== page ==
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Some of HomePod’s key features won’t be available at launch

by Brandon Russell | January 24, 2018January 24, 2018 8:00 am PST

Apple on Tuesday announced the HomePod will officially launch on February 9, about eight months after the smart speaker was first announced. It was originally set to launch last December, only for Apple to delay the device at the last minute. Even with such a lengthy production, the HomePod will be missing a key feature at launch.

In Apple’s announcement post on Tuesday, the company said the HomePod will only support multi-room audio and stereo in a future update. There’s no indication when these features will be available, but if Apple wants to compete in the high-end audio market, it needs to push an update out as soon as possible.

The key to multi-room audio is AirPlay 2, which Apple first introduced at WWDC last summer. Since then, the company hasn’t provided a single update as to when it’ll be available. Here’s how Apple describes how multi-room audio will work:

If HomePod is in the kitchen, users can ask Siri to play jazz in the dining room, or play the same song in each room—perfectly in sync. If there’s more than one HomePod set up in the same room, the speakers can be set up as a stereo pair for an even more immersive sound experience.

These features are already offered by some of Apple’s biggest competitors, including Sonos, which has made a name for itself in the high-end speaker market. Google’s suite of Home speakers also support multi-room audio, while its Home Max can be paired with another Home Max to create more immersive stereo sound.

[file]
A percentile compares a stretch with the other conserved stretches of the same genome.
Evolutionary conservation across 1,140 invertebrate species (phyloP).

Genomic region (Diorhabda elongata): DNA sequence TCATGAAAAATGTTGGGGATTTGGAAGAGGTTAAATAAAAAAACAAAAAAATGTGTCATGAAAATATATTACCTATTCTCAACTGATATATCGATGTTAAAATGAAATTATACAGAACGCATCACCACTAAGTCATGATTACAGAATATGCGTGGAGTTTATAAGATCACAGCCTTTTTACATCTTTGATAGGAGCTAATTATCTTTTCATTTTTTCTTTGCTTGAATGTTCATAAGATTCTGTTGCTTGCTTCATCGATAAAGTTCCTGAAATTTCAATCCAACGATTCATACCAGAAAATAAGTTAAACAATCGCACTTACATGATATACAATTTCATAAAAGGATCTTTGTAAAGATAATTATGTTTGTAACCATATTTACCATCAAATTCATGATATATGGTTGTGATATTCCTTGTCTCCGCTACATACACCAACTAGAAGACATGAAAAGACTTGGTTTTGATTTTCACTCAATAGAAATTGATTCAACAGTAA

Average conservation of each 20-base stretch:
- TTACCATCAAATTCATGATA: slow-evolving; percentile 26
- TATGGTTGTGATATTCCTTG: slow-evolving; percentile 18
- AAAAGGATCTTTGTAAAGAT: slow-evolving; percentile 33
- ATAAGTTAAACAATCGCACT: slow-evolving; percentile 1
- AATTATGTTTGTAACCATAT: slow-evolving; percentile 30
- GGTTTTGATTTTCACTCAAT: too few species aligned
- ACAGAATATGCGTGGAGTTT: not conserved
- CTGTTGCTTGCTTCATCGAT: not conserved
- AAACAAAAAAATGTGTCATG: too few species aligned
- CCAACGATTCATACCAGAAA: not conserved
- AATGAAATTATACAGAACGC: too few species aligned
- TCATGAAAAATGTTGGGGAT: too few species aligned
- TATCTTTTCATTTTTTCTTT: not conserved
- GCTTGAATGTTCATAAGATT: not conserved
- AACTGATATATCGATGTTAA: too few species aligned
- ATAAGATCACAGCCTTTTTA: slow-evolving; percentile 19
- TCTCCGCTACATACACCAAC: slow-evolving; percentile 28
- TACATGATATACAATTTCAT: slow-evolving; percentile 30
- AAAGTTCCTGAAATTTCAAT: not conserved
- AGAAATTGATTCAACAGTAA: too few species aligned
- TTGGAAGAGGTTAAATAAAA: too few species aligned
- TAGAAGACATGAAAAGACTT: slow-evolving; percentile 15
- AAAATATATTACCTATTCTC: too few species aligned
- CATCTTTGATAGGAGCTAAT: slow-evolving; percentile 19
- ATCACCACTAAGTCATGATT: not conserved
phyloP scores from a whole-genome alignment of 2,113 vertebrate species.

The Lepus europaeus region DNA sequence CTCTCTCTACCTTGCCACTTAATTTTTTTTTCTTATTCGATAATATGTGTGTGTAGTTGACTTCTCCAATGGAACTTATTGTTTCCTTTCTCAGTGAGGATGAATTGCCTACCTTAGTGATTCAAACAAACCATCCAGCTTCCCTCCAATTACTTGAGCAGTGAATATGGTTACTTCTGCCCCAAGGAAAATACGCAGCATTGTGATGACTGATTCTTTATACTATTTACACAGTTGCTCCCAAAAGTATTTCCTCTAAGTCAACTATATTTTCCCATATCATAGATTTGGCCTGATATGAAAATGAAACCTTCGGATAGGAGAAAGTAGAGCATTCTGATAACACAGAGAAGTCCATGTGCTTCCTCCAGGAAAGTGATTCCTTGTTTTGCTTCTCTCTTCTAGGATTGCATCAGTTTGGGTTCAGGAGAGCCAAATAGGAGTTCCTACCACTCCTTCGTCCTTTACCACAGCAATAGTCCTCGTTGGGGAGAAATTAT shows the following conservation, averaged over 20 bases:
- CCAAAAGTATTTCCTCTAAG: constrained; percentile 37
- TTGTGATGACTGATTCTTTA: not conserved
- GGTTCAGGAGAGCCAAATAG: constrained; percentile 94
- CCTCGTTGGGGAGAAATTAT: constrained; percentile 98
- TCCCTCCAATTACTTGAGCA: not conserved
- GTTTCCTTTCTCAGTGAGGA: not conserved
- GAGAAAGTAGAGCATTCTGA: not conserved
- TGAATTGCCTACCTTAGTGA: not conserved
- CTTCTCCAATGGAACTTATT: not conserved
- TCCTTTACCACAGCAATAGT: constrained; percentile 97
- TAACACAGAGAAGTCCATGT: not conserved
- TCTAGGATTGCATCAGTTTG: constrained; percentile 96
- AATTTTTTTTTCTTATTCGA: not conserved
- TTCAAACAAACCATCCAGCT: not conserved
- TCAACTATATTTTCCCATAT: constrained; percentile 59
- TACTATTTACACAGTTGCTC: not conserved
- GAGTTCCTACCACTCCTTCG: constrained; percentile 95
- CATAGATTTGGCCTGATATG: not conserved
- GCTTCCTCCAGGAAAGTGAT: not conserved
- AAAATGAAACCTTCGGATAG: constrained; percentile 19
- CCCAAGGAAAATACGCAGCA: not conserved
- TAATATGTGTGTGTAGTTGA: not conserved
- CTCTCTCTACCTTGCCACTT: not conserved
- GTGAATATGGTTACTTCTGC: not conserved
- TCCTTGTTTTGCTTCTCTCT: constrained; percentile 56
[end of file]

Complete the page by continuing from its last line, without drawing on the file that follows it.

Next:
Apple clearly sees multi-room audio and stereo support as features geared toward enthusiasts, which could be why they’re not available at launch. The company likely wants to perfect these features before pushing them out.

Then again, at $349, the HomePod is more of an enthusiast product, so the fact that these features aren’t available right away is hugely disappointing.

Apple has recently made it a habit of delaying or launching products that aren’t 100 percent finished. As an example, iOS 11 hit last September without AirPlay 2, Apple Pay Cash, or iCloud Messages. Only one of those features has launched since iOS 11 became available.

Considering the HomePod’s sole job is to play music, the fact that it doesn’t match the features already available in competing products is very notable. Apple assures us these features are coming, but for $349, consumers will likely be upset—and rightfully so—that they’re not available from day one.

HomePod will arrive in stores beginning February 9.


Brandon Russell

Brandon Russell likes to rollerblade while listening to ACDC.

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